Iwobi was valuable to Arsenal’s attacking play as a link between the midfield and the forwards. Since Alexis Sánchez became the team’s striker, the tune has changed a little. Alexis drops deep into midfield to become involved in the build up and Özil has played further forward as a result, often swapping the false 9 role with the Chilean. The Gunners have not had to rely on Mesut as a creative force to quite the same extent.

Iwobi’s value has changed consequently. Özil is pretty much entirely removed from the midfield equation now, he is to be considered more of a forward. As such, Iwobi’s function is more about dropping back into midfield and creating an extra passing option. His movement and willingness to buzz around the pitch into pockets of half space mitigates slightly for Özil’s absence from the engine room. Arsenal are operating with a central midfield pairing, which puts them at a numerical disadvantage compared with most teams, with the midfield trio is still very much en vogue.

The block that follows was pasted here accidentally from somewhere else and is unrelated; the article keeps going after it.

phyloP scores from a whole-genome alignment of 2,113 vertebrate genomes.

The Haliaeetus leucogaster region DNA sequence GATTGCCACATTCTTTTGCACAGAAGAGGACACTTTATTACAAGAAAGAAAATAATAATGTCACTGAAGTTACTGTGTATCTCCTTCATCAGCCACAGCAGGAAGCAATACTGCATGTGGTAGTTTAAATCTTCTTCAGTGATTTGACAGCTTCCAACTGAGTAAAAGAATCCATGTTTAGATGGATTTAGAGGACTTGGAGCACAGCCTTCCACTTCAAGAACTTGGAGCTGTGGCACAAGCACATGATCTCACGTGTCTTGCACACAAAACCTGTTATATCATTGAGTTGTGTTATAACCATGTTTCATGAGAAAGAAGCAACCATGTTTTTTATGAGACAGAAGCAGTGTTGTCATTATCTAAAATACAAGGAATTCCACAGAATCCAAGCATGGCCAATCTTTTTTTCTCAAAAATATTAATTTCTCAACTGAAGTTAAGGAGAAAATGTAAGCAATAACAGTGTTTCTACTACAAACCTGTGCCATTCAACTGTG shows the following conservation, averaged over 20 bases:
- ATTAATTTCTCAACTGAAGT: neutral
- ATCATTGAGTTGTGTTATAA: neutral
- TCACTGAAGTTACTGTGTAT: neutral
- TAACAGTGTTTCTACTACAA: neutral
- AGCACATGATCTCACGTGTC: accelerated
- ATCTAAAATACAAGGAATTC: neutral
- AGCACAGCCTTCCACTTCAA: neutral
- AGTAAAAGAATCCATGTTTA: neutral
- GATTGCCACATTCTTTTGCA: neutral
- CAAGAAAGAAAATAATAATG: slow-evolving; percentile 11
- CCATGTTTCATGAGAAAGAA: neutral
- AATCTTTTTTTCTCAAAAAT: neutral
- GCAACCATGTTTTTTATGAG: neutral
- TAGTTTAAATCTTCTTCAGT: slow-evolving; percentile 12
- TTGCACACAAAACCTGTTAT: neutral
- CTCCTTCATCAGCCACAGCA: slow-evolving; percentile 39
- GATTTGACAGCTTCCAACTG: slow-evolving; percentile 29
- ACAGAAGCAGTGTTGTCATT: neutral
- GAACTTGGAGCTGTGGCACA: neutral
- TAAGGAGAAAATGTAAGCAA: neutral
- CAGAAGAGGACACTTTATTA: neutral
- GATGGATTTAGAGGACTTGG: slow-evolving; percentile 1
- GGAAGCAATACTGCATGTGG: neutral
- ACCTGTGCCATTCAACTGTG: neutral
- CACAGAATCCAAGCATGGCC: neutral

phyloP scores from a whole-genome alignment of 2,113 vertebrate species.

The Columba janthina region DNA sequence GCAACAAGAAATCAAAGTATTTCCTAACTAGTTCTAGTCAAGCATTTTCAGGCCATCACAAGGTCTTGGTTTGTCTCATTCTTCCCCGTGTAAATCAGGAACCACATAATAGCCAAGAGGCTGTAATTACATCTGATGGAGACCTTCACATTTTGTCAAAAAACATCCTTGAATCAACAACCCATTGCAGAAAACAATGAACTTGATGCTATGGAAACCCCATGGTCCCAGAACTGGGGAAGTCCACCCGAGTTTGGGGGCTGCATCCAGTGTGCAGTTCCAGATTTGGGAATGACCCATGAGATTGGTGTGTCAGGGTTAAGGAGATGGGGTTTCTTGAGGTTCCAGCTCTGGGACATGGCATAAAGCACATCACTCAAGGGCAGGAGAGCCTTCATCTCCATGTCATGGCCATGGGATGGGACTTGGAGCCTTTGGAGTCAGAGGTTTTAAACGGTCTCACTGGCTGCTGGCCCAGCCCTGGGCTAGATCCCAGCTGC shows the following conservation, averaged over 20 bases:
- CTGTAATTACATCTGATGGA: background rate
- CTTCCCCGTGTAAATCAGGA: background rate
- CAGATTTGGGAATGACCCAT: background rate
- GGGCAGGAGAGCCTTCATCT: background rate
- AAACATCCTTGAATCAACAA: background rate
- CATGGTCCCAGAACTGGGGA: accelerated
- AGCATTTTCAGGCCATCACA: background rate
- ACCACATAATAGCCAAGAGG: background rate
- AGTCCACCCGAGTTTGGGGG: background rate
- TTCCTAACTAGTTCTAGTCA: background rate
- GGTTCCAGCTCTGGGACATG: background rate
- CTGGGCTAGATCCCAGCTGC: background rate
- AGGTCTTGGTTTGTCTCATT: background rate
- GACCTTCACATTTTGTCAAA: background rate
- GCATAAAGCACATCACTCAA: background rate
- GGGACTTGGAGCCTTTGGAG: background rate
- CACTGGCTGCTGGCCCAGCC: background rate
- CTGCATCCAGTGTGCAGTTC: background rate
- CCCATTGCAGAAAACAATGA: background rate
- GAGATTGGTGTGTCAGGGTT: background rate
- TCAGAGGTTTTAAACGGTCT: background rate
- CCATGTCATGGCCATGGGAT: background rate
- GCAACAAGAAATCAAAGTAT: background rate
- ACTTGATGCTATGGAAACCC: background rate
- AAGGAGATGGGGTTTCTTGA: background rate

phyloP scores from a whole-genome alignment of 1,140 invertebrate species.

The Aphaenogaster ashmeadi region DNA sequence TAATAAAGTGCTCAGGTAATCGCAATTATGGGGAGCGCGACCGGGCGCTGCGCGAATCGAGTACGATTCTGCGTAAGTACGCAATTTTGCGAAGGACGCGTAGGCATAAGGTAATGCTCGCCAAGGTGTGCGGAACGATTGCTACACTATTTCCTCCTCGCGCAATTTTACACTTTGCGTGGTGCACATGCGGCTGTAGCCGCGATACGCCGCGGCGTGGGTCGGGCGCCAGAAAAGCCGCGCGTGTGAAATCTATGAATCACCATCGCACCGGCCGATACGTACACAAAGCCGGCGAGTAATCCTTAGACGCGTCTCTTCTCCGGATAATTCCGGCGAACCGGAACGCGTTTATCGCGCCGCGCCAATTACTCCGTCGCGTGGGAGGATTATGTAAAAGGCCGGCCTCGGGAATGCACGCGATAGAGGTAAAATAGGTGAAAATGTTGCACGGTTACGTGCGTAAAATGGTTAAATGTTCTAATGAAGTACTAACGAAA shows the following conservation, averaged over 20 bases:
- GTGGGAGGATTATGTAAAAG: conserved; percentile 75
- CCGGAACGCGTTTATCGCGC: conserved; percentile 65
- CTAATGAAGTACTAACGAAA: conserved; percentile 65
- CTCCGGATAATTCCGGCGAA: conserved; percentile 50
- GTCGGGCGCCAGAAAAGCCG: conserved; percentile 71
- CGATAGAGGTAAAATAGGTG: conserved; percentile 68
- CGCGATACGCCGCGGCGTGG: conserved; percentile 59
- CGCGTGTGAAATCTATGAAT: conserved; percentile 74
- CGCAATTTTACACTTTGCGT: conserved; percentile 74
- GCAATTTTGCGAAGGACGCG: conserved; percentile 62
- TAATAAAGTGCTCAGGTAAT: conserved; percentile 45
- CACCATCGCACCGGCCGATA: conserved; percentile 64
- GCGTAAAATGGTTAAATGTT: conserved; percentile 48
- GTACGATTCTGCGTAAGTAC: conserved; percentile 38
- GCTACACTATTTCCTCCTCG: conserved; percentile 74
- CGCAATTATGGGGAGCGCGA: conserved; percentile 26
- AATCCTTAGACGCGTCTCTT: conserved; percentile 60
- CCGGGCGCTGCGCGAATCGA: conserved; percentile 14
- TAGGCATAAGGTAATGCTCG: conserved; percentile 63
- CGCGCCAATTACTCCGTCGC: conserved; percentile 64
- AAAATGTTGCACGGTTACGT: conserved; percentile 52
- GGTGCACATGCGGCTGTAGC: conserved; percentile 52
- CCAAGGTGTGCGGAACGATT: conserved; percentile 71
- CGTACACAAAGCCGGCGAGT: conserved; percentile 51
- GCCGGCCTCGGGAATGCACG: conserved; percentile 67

In short, Iwobi’s qualities made him very valuable to the forward line last season, where he struck up good relationships with Alexis, Özil and Welbeck. Now his qualities are more slanted towards providing the central midfielders with an extra body to help them build play. Especially as one of the central midfield players is pretty much always Francis Coquelin, who does not help to build play through possession quite so much.